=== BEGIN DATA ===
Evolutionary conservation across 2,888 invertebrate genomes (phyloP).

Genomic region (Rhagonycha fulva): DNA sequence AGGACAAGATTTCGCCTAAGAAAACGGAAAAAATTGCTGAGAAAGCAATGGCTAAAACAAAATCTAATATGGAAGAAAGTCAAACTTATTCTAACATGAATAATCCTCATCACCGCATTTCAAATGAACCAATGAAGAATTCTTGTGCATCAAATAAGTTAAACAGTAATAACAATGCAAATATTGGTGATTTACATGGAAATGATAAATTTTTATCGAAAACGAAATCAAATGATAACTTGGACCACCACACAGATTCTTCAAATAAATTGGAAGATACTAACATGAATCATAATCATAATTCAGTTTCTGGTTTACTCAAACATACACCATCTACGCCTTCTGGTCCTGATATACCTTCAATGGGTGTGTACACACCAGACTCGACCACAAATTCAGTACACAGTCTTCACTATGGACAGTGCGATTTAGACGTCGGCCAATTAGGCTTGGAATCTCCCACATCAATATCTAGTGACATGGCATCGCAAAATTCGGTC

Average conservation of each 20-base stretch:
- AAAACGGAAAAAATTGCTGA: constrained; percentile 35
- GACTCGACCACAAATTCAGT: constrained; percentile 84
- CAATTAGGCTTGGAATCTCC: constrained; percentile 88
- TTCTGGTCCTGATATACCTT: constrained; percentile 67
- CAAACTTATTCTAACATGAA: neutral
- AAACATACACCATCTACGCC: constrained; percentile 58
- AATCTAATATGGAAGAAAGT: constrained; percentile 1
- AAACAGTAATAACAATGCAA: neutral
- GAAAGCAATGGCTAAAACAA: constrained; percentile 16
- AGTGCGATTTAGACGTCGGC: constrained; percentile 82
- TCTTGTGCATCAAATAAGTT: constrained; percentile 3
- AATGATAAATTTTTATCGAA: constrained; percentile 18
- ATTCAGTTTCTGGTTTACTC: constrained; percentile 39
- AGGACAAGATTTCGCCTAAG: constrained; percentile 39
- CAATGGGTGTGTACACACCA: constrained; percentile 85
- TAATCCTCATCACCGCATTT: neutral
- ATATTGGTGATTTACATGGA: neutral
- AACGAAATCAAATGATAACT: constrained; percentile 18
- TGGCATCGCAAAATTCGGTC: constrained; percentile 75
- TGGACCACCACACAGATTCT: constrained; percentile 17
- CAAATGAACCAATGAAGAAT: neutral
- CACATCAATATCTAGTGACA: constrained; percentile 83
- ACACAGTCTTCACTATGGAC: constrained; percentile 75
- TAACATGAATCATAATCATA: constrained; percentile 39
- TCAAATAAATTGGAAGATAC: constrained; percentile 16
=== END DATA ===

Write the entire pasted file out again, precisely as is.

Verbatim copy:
Evolutionary conservation across 2,888 invertebrate genomes (phyloP).

Genomic region (Rhagonycha fulva): DNA sequence AGGACAAGATTTCGCCTAAGAAAACGGAAAAAATTGCTGAGAAAGCAATGGCTAAAACAAAATCTAATATGGAAGAAAGTCAAACTTATTCTAACATGAATAATCCTCATCACCGCATTTCAAATGAACCAATGAAGAATTCTTGTGCATCAAATAAGTTAAACAGTAATAACAATGCAAATATTGGTGATTTACATGGAAATGATAAATTTTTATCGAAAACGAAATCAAATGATAACTTGGACCACCACACAGATTCTTCAAATAAATTGGAAGATACTAACATGAATCATAATCATAATTCAGTTTCTGGTTTACTCAAACATACACCATCTACGCCTTCTGGTCCTGATATACCTTCAATGGGTGTGTACACACCAGACTCGACCACAAATTCAGTACACAGTCTTCACTATGGACAGTGCGATTTAGACGTCGGCCAATTAGGCTTGGAATCTCCCACATCAATATCTAGTGACATGGCATCGCAAAATTCGGTC

Average conservation of each 20-base stretch:
- AAAACGGAAAAAATTGCTGA: constrained; percentile 35
- GACTCGACCACAAATTCAGT: constrained; percentile 84
- CAATTAGGCTTGGAATCTCC: constrained; percentile 88
- TTCTGGTCCTGATATACCTT: constrained; percentile 67
- CAAACTTATTCTAACATGAA: neutral
- AAACATACACCATCTACGCC: constrained; percentile 58
- AATCTAATATGGAAGAAAGT: constrained; percentile 1
- AAACAGTAATAACAATGCAA: neutral
- GAAAGCAATGGCTAAAACAA: constrained; percentile 16
- AGTGCGATTTAGACGTCGGC: constrained; percentile 82
- TCTTGTGCATCAAATAAGTT: constrained; percentile 3
- AATGATAAATTTTTATCGAA: constrained; percentile 18
- ATTCAGTTTCTGGTTTACTC: constrained; percentile 39
- AGGACAAGATTTCGCCTAAG: constrained; percentile 39
- CAATGGGTGTGTACACACCA: constrained; percentile 85
- TAATCCTCATCACCGCATTT: neutral
- ATATTGGTGATTTACATGGA: neutral
- AACGAAATCAAATGATAACT: constrained; percentile 18
- TGGCATCGCAAAATTCGGTC: constrained; percentile 75
- TGGACCACCACACAGATTCT: constrained; percentile 17
- CAAATGAACCAATGAAGAAT: neutral
- CACATCAATATCTAGTGACA: constrained; percentile 83
- ACACAGTCTTCACTATGGAC: constrained; percentile 75
- TAACATGAATCATAATCATA: constrained; percentile 39
- TCAAATAAATTGGAAGATAC: constrained; percentile 16